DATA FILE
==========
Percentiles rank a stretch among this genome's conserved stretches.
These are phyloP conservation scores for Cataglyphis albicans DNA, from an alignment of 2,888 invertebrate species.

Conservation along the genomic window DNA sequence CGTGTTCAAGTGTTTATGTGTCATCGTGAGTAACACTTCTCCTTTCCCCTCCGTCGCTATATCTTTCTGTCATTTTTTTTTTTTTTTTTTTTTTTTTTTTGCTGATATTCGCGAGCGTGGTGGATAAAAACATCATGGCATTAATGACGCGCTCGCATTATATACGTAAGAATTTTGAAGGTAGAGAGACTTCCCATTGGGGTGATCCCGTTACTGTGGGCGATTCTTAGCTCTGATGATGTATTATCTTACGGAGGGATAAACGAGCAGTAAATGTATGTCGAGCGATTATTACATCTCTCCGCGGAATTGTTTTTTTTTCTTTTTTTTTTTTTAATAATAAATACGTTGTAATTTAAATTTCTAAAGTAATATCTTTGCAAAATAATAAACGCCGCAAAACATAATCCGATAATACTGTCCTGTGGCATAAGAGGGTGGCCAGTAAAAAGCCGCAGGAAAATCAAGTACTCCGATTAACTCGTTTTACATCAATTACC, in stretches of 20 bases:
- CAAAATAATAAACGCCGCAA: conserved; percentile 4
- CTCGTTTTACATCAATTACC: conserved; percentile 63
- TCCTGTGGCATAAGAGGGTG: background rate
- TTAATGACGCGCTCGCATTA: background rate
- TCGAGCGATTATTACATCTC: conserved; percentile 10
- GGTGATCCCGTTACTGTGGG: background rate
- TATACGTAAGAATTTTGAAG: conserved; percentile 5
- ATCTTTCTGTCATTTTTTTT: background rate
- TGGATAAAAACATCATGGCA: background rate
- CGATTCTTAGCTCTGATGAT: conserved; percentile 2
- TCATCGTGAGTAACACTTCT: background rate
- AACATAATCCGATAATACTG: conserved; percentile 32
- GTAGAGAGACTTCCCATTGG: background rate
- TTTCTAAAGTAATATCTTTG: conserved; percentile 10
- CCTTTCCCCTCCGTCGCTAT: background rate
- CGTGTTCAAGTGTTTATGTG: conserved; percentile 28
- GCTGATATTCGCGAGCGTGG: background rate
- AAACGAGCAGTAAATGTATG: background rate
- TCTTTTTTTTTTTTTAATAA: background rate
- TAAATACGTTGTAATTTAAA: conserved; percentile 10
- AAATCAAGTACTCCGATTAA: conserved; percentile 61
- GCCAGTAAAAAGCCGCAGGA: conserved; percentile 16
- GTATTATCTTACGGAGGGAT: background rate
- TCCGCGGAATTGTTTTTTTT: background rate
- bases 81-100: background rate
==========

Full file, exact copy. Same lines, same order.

Percentiles rank a stretch among this genome's conserved stretches.
These are phyloP conservation scores for Cataglyphis albicans DNA, from an alignment of 2,888 invertebrate species.

Conservation along the genomic window DNA sequence CGTGTTCAAGTGTTTATGTGTCATCGTGAGTAACACTTCTCCTTTCCCCTCCGTCGCTATATCTTTCTGTCATTTTTTTTTTTTTTTTTTTTTTTTTTTTGCTGATATTCGCGAGCGTGGTGGATAAAAACATCATGGCATTAATGACGCGCTCGCATTATATACGTAAGAATTTTGAAGGTAGAGAGACTTCCCATTGGGGTGATCCCGTTACTGTGGGCGATTCTTAGCTCTGATGATGTATTATCTTACGGAGGGATAAACGAGCAGTAAATGTATGTCGAGCGATTATTACATCTCTCCGCGGAATTGTTTTTTTTTCTTTTTTTTTTTTTAATAATAAATACGTTGTAATTTAAATTTCTAAAGTAATATCTTTGCAAAATAATAAACGCCGCAAAACATAATCCGATAATACTGTCCTGTGGCATAAGAGGGTGGCCAGTAAAAAGCCGCAGGAAAATCAAGTACTCCGATTAACTCGTTTTACATCAATTACC, in stretches of 20 bases:
- CAAAATAATAAACGCCGCAA: conserved; percentile 4
- CTCGTTTTACATCAATTACC: conserved; percentile 63
- TCCTGTGGCATAAGAGGGTG: background rate
- TTAATGACGCGCTCGCATTA: background rate
- TCGAGCGATTATTACATCTC: conserved; percentile 10
- GGTGATCCCGTTACTGTGGG: background rate
- TATACGTAAGAATTTTGAAG: conserved; percentile 5
- ATCTTTCTGTCATTTTTTTT: background rate
- TGGATAAAAACATCATGGCA: background rate
- CGATTCTTAGCTCTGATGAT: conserved; percentile 2
- TCATCGTGAGTAACACTTCT: background rate
- AACATAATCCGATAATACTG: conserved; percentile 32
- GTAGAGAGACTTCCCATTGG: background rate
- TTTCTAAAGTAATATCTTTG: conserved; percentile 10
- CCTTTCCCCTCCGTCGCTAT: background rate
- CGTGTTCAAGTGTTTATGTG: conserved; percentile 28
- GCTGATATTCGCGAGCGTGG: background rate
- AAACGAGCAGTAAATGTATG: background rate
- TCTTTTTTTTTTTTTAATAA: background rate
- TAAATACGTTGTAATTTAAA: conserved; percentile 10
- AAATCAAGTACTCCGATTAA: conserved; percentile 61
- GCCAGTAAAAAGCCGCAGGA: conserved; percentile 16
- GTATTATCTTACGGAGGGAT: background rate
- TCCGCGGAATTGTTTTTTTT: background rate
- bases 81-100: background rate